Right from the very beginning, Optimist Prime was well aware of the challenges he faced in this debate. He knew there are always long odds associated with pleading a case for any figure as the greatest in their respective field, let alone the greatest across all sports. Yet, he still made his case for Jerry Sloan as the greatest coach to never win a championship.
Ever the hopeless optimist, he made a valiant effort to support Sloan’s claim to the legacy of being the best coach without a ring. He cited a compelling case for the very best Utah Jazz teams that Sloan coached to Western Conference championships following the 1996-1997 and 1997-1998 regular seasons. He explained that these excellent Jazz teams were among the very best in basketball and only failed to win a championship because they faced the Jordan Era Chicago Bulls, perhaps the greatest team in NBA history.
At first appearance it seems that Optimist Prime basically made a case for Sloan on the premise that playing second fiddle to the greatest of all time should count for something. But I think his argument means slightly more than that. It means that had Sloan’s Jazz teams of the late ‘90s played in a different time, there may very well have been no debate at all as they would have in all likelihood come away with at least one championship.
While I was not quite ready to jump on the Sloan bandwagon just yet, I kept finding myself returning to one statistic that Optimist Prime pointed out in his argument – that Sloan is one of three coaches to have at least 15 consecutive winning seasons. The only other two coaches to accomplish that feat are Phil Jackson and Pat Riley, and those fellas know a thing or two about great coaching, as evidenced by their championship hardware. That is some pretty elite company to keep and comparatively that accomplishment helps Sloan’s success transcend the NBA.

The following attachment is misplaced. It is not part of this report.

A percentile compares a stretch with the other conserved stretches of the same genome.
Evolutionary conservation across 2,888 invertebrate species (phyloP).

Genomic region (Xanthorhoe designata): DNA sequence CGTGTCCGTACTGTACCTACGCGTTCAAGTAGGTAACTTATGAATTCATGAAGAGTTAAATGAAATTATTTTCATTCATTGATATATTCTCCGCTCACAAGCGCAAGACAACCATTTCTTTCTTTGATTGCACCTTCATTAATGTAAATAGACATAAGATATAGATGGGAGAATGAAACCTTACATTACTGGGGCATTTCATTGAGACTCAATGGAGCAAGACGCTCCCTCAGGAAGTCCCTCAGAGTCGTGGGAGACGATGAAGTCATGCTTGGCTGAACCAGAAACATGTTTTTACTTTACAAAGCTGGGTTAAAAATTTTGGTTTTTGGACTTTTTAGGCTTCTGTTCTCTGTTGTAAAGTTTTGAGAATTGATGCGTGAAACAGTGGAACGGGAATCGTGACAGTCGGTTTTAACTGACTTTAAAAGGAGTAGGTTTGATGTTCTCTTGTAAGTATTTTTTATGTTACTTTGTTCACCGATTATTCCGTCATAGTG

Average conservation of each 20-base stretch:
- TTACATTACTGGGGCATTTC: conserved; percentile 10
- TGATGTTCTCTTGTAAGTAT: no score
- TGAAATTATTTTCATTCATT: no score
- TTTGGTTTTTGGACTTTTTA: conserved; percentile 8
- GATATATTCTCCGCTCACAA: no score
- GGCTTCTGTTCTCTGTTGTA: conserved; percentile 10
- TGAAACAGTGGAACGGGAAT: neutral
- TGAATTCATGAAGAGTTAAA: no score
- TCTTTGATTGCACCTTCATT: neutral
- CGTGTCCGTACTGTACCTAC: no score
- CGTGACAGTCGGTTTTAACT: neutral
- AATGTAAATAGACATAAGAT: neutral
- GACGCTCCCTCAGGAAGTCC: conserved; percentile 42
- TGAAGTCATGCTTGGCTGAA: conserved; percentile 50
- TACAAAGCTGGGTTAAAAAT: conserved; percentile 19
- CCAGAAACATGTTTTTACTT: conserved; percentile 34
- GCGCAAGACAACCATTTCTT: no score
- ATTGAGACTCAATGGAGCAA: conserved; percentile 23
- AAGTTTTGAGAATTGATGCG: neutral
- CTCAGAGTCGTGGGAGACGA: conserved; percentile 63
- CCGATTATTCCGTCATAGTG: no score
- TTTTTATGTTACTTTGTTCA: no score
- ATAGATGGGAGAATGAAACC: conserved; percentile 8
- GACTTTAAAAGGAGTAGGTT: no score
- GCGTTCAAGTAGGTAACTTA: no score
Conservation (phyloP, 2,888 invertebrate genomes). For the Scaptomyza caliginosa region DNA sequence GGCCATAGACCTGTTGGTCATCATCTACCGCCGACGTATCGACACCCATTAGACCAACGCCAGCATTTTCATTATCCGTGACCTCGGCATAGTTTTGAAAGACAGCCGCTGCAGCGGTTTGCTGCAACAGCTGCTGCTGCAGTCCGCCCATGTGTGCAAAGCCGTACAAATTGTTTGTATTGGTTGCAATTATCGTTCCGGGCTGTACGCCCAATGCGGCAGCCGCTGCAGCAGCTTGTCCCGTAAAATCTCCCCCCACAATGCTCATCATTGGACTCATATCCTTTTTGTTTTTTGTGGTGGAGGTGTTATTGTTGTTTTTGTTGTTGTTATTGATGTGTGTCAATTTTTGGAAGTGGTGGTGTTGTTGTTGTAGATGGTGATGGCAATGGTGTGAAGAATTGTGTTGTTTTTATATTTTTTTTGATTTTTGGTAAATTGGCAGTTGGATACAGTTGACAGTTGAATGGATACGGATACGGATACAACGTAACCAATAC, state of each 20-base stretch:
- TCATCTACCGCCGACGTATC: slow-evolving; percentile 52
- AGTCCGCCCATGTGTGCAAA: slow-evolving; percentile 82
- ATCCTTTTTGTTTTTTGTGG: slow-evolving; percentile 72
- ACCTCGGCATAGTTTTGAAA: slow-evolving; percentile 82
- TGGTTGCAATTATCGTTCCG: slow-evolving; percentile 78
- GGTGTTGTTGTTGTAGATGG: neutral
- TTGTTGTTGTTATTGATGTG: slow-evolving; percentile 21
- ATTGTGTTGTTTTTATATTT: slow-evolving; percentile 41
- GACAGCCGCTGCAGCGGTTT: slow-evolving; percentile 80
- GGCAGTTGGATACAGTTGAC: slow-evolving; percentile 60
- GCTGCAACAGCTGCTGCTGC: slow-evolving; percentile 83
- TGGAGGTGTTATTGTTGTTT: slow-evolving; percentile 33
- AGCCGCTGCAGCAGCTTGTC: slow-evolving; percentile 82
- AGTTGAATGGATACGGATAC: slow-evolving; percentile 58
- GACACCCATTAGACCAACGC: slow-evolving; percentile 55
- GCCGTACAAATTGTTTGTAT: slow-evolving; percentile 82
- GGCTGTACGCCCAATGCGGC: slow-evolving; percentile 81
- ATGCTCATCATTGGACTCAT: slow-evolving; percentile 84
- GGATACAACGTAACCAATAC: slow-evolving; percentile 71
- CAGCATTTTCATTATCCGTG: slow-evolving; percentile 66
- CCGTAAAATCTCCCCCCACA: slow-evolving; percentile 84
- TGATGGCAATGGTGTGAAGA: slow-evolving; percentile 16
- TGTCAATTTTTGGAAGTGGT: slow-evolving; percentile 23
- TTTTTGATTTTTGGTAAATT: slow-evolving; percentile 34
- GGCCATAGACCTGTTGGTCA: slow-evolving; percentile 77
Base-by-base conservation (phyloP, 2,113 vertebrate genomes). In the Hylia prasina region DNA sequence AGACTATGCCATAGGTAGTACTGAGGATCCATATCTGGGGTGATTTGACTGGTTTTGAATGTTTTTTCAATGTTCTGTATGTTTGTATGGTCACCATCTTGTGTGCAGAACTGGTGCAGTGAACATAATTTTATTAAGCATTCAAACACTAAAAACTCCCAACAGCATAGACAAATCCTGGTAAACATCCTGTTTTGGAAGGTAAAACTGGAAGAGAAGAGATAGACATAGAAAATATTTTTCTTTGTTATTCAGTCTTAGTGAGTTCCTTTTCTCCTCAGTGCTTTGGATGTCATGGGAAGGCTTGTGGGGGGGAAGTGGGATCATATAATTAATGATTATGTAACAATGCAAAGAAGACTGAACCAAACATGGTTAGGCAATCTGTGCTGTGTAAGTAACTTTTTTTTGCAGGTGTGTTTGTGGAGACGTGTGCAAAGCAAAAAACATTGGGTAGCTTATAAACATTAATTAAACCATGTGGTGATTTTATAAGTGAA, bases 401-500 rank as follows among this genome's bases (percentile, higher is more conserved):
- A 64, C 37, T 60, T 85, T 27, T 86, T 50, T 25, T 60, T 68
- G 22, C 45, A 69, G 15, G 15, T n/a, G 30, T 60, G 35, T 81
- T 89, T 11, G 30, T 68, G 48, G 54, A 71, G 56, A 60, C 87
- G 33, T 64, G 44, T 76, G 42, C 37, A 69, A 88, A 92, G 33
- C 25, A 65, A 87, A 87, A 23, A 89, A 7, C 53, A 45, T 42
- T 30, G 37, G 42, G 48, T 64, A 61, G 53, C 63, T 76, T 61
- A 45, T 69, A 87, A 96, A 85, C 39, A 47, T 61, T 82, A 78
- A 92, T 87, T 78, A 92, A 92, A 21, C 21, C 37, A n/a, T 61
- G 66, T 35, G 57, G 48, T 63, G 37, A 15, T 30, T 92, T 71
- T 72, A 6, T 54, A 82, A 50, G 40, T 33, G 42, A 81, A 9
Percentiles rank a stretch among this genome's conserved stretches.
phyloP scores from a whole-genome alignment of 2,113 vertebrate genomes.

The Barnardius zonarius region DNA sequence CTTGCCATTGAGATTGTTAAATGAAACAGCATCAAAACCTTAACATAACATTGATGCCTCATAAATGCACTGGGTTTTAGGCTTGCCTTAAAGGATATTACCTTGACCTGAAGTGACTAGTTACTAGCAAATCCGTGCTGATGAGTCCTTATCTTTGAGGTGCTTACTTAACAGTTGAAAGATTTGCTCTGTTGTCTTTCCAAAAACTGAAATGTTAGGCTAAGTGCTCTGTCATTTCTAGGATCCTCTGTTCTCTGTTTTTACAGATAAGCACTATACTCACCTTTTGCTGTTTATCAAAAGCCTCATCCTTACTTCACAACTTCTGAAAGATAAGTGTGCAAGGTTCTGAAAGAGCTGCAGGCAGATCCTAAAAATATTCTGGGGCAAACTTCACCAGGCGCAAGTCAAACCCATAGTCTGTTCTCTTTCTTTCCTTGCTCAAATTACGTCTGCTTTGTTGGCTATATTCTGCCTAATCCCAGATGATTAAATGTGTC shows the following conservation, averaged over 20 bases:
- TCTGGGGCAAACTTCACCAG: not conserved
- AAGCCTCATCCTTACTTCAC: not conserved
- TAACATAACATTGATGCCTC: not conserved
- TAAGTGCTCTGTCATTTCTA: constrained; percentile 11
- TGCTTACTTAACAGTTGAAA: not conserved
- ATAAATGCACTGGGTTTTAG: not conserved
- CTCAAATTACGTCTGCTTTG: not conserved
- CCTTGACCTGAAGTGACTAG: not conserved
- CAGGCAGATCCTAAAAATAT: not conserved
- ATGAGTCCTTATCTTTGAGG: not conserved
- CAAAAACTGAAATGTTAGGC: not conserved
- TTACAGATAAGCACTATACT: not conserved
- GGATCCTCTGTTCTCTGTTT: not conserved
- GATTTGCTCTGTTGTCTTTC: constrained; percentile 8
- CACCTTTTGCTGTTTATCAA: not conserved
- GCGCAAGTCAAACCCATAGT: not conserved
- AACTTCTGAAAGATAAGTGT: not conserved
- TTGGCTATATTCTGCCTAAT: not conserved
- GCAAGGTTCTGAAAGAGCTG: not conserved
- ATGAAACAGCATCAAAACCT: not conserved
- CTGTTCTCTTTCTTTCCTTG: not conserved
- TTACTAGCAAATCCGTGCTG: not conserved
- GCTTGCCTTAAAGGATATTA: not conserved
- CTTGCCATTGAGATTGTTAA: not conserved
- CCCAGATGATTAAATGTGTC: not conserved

After reading Optimist Prime’s words a second time through, I began to think that maybe – just maybe – Sloan could indeed be the greatest coach without a championship… that is until I read Bleacher Fan’s argument.
I don’t normally like to gush about one of Bleacher Fan’s arguments, as his ego is already Shaq-sized. But his argument was honestly an unstoppable freight train of correctness. His case against Sloan didn’t just poke holes in Optimist Prime’s argument – it made Swiss cheese of it. It is not that Optimist Prime did anything wrong, either. He played the hand he was dealt in this debate as well as anyone could, but Bleacher Fan brought the pain with one relentless point rebuttal after another, ultimately earning him today’s win.
His assertion that there is something inherently wrong about walking away from a team mid-season is dead on. It speaks more of Sloan’s cowardice and defeated attitude than it does of adding to the legacy of being one of the best ever. His point that coaches in other sports have better career regular season winning percentages than Sloan (to say nothing of bettering his pedestrian .485 winning percentage in the playoffs) was certainly not lost on me. He put the nail in the coffin when he proved that Sloan wasn’t even the greatest coach in his own league without a title. By point out the fact that Don Nelson has far more NBA coaching wins in the NBA than Sloan, proving beyond a shadow of doubt that Sloan really doesn’t even belong in the “greatest ever” conversation.
Here’s to you Bleacher Fan. You are the victor for writing one of the most compelling arguments I have ever judged here on The Sports Debates.